"Everybody has a vested interest in making the world a better place," observes Israeli mother, writer, and social activist Tamar Wisemon- but few have turned that vested interest into a force for social change with quite the same intensity as Tamar.

Originally from England, Tamar first came to Israel to study at Michlala Jerusalem College for Women at age eighteen. Part way into the year the Gulf War broke out, but her parents allowed her to stay. Her experience of being in the country then was characterized by the way that Rabbi Yehuda Cooperman, Dean of the college, took personal responsibility for the students. At his wife's request, all of the students who had remained in Israel stayed at their apartment, and the couple looked after them like family.

"The intense caring for one another, and the incredible spirituality and the sense of Jewish peoplehood all made it impossible for me to live in England afterwards. One week after I returned to England, I wanted to go back to Israel."

It's about protecting the larger world... it is part of Jewish ethos Tamar did go back, after just one year away from Israel. In 1992, she returned to Michala where she finished a B. Ed. in English. An internship in writing at the Jerusalem Report helped lead her to her first career as a journalist for the Jerusalem Post, and also gave Tamar a taste of what would become a recurrent theme in her life. As one of very few religious employees at a largely leftwing magazine, Tamar found herself on the seam line of two of Israeli society's rifts- between the left and the right, and between the Orthodox and other communities. The experience further shaped her ability to find common ground with Jews of all backgrounds.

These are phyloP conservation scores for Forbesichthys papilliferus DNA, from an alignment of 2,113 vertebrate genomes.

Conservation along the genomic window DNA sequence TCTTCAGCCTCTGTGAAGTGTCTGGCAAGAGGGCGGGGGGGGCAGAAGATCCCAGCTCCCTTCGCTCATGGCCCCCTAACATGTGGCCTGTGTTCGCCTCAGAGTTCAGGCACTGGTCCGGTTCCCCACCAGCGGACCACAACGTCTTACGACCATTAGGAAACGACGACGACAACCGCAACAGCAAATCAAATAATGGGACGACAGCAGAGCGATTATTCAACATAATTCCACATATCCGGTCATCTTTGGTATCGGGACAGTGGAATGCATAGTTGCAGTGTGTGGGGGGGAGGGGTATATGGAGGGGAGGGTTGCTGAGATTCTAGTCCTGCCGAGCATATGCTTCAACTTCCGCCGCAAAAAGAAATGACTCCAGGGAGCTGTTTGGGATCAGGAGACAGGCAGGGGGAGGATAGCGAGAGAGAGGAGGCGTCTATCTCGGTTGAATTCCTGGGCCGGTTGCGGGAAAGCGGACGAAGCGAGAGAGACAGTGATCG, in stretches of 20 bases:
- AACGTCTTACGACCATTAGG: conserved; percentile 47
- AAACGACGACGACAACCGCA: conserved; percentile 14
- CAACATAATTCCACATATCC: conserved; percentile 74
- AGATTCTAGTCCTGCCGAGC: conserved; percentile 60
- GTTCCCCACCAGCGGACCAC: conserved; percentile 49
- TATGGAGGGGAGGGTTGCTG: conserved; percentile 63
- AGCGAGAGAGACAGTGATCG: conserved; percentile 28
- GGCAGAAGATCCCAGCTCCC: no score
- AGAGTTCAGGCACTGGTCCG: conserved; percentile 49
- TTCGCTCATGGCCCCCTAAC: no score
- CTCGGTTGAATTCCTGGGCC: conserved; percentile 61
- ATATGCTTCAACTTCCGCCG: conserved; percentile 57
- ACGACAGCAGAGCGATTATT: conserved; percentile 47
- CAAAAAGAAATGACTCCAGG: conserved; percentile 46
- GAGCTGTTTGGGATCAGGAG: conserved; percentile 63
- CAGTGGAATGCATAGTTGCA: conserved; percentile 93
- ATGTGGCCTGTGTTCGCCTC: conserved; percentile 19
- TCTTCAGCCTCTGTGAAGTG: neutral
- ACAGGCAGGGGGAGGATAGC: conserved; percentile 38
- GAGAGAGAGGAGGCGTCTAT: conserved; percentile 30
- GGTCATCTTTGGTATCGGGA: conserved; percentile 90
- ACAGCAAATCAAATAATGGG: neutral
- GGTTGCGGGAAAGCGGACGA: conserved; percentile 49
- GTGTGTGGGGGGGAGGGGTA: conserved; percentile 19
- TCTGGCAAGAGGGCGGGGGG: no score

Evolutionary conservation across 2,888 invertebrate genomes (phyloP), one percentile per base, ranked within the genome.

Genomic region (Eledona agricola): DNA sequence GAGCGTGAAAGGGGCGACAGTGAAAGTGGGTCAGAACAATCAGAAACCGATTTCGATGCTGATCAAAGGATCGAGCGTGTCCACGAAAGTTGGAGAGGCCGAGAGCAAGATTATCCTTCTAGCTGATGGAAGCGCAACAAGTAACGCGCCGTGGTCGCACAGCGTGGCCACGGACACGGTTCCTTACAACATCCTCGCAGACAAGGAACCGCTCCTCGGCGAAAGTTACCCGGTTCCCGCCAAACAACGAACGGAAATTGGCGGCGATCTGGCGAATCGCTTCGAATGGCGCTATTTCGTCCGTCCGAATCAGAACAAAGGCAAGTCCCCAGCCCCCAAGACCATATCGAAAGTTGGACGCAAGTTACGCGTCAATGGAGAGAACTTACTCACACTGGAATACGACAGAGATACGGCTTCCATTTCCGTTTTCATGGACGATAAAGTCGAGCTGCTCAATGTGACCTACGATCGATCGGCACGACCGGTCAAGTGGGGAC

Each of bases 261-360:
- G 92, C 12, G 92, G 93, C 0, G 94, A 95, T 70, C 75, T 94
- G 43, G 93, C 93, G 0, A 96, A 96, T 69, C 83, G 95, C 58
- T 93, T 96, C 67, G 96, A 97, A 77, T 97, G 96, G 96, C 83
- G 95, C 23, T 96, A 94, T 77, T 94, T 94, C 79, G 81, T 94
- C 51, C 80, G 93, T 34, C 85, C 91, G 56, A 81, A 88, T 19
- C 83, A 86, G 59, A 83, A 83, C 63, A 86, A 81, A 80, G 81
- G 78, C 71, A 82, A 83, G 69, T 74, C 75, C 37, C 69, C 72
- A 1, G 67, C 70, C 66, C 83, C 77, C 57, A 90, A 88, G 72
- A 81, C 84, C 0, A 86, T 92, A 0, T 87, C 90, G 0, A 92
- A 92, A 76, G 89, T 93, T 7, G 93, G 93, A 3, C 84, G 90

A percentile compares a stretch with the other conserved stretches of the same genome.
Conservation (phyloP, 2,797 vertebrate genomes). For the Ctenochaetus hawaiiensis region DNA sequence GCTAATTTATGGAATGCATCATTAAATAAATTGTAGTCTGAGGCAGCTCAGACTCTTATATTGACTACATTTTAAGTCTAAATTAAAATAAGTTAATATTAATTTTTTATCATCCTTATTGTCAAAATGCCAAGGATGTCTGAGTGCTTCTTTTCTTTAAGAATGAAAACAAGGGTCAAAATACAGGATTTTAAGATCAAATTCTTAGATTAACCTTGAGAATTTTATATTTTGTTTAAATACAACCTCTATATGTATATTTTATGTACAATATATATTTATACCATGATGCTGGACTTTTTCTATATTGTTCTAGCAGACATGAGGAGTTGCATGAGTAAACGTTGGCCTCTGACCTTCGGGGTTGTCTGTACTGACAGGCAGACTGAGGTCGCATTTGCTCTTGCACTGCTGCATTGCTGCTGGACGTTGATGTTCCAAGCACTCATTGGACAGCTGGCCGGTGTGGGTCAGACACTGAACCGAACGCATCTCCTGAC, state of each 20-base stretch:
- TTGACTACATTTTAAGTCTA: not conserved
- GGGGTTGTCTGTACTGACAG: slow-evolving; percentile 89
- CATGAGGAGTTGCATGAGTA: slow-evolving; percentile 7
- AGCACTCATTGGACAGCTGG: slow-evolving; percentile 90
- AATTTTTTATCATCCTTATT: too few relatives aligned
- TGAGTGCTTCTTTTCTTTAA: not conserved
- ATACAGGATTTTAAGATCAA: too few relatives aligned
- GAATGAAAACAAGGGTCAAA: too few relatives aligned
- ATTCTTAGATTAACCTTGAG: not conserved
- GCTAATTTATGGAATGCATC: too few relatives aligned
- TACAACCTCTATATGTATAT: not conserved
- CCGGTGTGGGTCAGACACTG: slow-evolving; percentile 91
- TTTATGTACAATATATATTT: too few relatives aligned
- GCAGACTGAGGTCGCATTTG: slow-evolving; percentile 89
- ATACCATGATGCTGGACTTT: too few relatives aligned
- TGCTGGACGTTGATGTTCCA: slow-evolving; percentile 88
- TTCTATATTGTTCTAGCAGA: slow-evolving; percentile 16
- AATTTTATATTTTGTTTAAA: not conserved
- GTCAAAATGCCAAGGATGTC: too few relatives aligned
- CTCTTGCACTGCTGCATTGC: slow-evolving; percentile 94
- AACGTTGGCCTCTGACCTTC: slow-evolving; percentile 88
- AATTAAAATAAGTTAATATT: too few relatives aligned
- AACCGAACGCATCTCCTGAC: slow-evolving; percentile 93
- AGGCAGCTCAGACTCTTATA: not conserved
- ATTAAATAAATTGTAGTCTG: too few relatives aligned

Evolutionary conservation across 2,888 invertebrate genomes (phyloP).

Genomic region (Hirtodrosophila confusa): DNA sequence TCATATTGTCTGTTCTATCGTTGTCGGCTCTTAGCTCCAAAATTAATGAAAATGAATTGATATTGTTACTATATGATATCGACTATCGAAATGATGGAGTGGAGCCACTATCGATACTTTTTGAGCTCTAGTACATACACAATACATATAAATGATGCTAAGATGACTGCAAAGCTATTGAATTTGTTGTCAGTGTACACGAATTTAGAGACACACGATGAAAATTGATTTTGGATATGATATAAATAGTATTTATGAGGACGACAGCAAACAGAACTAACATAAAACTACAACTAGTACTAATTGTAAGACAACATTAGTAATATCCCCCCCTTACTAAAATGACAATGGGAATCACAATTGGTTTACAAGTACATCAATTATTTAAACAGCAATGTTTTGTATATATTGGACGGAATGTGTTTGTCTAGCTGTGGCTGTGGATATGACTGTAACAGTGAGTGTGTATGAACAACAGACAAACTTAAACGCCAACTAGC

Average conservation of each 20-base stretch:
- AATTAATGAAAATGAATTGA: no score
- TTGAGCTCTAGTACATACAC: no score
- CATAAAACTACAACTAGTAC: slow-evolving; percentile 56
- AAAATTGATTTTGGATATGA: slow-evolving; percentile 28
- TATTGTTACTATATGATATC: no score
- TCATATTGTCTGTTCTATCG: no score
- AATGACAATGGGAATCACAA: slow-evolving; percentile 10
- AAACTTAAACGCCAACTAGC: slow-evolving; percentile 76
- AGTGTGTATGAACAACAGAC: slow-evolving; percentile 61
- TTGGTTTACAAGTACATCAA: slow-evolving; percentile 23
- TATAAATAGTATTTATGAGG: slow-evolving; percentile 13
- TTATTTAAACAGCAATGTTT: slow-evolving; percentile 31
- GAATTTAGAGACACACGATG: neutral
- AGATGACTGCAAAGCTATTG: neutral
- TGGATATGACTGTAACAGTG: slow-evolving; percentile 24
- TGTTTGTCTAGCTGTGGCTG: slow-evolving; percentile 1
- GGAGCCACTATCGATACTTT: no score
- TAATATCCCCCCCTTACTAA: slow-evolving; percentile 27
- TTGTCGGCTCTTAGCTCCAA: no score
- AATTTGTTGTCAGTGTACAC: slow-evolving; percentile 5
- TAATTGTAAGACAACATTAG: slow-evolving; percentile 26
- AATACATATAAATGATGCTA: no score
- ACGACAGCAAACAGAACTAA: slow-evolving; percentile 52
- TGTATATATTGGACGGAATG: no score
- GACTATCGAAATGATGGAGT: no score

As co-founder and CTO of Sviva Israel , an environmental education and action organization that connects Jews – and, increasingly, non-Jews as well- around the world, a member of the Global executive board for KolDor, and the content manager and technical writer for JGooders.com, Tamar is having an impact the way Jews today relate to and act on the age old traditions of chesed [acts of lovingkindness] and tikun olam [repairing the world].

And she's using these common core Jewish values, as well as her own personal experiences, to build bridges between communities who all too commonly have little interaction.

"Environmentalism is a language that speaks to a lot of people. It's about protecting the larger world, it ties into the idea of baal taschis (the Biblical commandment not to be wasteful), it is part of Jewish ethos."